Facilitated By

San Antonio Medical Foundation

A unified framework to study history dependence in the nervous system

The University of Texas at San Antonio

The University of Texas at San Antonio is an emerging Tier One research institution with nearly 29,000 students.

Principal Investigator(s)
Santamaria, Fidel
Funded by
Natl Inst of Health
Research Start Date

The brain uses previous activity in order to adapt to an ever changing environment. This history

dependence adaptation takes place at all scales of organization of the nervous system. The objective of this theory

project is to develop a shared formalism that can be applied to multiple history dependent phenomena, from the

biochemical reactions that underlie synaptic plasticity, to the emergent patterns in complex neural networks. At

the core of this formalism is the recognition that most models of neuronal activity are based on the classical

reaction-diffusion equation. In Aim 1 we will prove that a generalization of this equation, the fractional order

reaction diffusion equation, provides all the natural mathematical tools to incorporate history dependence into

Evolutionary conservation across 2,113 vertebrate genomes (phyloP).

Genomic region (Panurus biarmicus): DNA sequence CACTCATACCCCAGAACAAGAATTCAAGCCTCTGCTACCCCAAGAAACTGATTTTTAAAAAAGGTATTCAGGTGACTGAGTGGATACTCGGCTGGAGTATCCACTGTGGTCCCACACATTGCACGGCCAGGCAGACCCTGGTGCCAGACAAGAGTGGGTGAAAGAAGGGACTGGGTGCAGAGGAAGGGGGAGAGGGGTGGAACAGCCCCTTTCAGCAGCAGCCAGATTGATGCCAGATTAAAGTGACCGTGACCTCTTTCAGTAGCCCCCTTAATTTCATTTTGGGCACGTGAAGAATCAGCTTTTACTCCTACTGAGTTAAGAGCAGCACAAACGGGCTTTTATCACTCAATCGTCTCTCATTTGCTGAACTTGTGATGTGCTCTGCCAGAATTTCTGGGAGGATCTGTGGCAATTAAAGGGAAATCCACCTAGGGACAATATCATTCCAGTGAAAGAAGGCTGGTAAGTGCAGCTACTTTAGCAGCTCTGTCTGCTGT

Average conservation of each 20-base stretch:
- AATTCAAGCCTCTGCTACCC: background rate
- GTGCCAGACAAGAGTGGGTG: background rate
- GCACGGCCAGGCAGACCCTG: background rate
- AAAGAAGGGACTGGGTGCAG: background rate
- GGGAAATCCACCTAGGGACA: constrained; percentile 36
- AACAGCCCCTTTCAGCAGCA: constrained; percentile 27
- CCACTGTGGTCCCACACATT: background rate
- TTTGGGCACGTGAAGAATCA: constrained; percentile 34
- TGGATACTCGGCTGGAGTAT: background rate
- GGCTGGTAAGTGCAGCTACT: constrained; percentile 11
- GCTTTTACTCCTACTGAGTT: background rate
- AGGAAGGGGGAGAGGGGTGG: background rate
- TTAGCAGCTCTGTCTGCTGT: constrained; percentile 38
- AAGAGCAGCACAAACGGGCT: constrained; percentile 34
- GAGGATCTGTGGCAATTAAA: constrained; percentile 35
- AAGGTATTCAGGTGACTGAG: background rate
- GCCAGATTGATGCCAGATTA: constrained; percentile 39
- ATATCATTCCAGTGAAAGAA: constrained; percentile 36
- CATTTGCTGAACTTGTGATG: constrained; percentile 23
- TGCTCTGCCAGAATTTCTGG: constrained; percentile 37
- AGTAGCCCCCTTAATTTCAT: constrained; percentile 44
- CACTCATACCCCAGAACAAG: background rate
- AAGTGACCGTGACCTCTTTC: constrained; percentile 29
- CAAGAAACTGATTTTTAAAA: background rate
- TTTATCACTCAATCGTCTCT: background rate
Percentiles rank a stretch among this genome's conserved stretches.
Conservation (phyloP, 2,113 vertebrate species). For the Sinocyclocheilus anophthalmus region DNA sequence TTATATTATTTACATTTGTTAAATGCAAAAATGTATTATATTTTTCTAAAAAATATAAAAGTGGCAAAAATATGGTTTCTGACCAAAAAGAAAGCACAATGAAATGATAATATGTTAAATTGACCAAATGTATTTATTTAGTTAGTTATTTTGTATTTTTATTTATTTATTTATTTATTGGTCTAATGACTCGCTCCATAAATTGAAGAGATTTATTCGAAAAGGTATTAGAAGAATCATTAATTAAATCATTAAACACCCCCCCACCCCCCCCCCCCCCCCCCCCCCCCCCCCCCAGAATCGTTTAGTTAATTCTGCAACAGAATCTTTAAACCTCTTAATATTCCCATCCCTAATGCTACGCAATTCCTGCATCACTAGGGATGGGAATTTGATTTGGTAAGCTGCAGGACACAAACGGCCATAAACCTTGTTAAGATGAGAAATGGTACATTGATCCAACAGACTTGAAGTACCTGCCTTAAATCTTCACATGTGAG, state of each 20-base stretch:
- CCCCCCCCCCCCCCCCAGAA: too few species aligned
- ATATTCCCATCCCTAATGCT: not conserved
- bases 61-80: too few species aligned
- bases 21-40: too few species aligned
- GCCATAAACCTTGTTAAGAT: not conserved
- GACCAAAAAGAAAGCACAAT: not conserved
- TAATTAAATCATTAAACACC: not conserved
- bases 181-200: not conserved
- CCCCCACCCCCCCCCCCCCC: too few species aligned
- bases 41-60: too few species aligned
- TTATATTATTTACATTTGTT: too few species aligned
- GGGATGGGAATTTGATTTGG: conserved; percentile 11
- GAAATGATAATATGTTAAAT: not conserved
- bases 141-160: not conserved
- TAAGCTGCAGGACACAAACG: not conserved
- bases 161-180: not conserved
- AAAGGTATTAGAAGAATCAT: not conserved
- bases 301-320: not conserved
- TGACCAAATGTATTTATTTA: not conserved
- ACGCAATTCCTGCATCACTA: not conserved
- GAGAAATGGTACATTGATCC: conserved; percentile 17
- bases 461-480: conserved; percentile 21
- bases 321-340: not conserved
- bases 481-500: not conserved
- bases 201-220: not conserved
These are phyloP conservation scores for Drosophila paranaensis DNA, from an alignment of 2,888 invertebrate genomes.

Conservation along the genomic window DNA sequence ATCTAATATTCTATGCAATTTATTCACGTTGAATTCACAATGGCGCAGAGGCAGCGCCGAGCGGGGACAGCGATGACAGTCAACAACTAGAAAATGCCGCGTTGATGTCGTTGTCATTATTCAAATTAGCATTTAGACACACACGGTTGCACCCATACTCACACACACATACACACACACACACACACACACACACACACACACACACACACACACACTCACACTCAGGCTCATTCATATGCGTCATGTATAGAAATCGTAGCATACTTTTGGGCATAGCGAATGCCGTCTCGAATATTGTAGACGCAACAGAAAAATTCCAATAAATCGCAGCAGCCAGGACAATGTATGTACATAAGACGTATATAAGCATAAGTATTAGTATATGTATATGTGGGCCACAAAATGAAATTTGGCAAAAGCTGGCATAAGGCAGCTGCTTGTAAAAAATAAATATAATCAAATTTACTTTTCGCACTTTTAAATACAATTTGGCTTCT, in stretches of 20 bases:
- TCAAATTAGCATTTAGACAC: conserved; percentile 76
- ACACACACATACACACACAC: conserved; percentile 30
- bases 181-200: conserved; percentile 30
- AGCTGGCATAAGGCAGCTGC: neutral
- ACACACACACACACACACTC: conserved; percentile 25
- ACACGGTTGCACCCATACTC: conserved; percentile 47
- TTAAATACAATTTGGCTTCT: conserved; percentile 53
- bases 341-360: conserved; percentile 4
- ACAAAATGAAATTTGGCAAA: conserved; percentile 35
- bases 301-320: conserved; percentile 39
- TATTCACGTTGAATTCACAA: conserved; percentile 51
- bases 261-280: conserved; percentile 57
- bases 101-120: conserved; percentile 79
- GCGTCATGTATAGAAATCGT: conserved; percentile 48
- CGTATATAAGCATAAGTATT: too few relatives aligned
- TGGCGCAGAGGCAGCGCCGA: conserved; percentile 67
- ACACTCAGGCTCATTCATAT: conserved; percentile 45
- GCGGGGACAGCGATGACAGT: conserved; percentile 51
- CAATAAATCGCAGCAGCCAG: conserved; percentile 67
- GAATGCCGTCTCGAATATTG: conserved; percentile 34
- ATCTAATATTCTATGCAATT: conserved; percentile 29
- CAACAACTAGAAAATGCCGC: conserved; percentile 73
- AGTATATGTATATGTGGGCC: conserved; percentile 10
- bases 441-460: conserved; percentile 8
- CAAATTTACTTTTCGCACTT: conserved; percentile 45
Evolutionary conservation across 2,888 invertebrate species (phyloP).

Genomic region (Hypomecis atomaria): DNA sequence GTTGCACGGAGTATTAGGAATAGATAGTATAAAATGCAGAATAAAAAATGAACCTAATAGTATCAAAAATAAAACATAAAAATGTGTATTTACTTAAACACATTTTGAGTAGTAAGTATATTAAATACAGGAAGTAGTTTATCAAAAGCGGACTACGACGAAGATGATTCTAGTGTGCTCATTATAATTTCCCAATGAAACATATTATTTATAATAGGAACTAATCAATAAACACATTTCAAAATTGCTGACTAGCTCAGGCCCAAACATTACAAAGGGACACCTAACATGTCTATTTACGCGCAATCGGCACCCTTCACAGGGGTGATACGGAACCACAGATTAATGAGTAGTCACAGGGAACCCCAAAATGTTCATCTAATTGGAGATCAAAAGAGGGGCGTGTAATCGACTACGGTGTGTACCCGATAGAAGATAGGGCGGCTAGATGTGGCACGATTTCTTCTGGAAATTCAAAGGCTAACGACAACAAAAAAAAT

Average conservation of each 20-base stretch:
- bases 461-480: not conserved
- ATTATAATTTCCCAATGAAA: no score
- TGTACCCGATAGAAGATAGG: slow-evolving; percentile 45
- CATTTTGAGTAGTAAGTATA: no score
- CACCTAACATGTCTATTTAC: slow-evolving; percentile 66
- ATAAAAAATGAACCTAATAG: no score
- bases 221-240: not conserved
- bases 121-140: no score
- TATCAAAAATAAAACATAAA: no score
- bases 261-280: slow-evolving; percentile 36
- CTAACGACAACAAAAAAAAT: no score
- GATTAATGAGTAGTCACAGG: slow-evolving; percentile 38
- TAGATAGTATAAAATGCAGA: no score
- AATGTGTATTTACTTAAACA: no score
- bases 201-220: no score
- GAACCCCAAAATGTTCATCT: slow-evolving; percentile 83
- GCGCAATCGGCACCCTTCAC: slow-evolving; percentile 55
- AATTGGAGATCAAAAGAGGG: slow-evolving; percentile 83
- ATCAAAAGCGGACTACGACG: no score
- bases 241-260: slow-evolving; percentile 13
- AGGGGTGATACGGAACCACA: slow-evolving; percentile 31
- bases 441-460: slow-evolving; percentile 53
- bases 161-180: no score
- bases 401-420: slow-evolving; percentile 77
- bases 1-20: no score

neuronal function analysis. The fractional order exponent of the fractional derivative is a parameter that captures

the emergent interactions of multiple elements that cause the history dependent process. We will develop the

equations for specific cases of activation of membrane conductances, the membrane voltage, and firing rate

activity. In Aim 2 we will apply this formalism to three examples. The first one will be to study how history

dependence in the biochemical reactions that underlie synaptic long term depression in cerebellar Purkinje cells

depend on the complexity of the structure of the dendritic tree. We will test whether history dependence caused by

a process known as anomalous diffusion could enhance the sensitivity of the biochemical reaction. The second

example will use a simplified model of history dependence spiking that is characterized by a history dependent

exponent. We will derive families of membrane conductances that match this exponent and will build

Hodgkin-Huxley models to test whether they produce history dependent spiking activity. Finally, we will study

the effects of using history dependent synaptic or neuronal elements in networks dynamics. We will test the

hypothesis that criticality, a condition in which information transmission is optimized can be robustly

implemented with history dependent neurons. Overall, this project will form an understanding.

Collaborative Project
Basic Research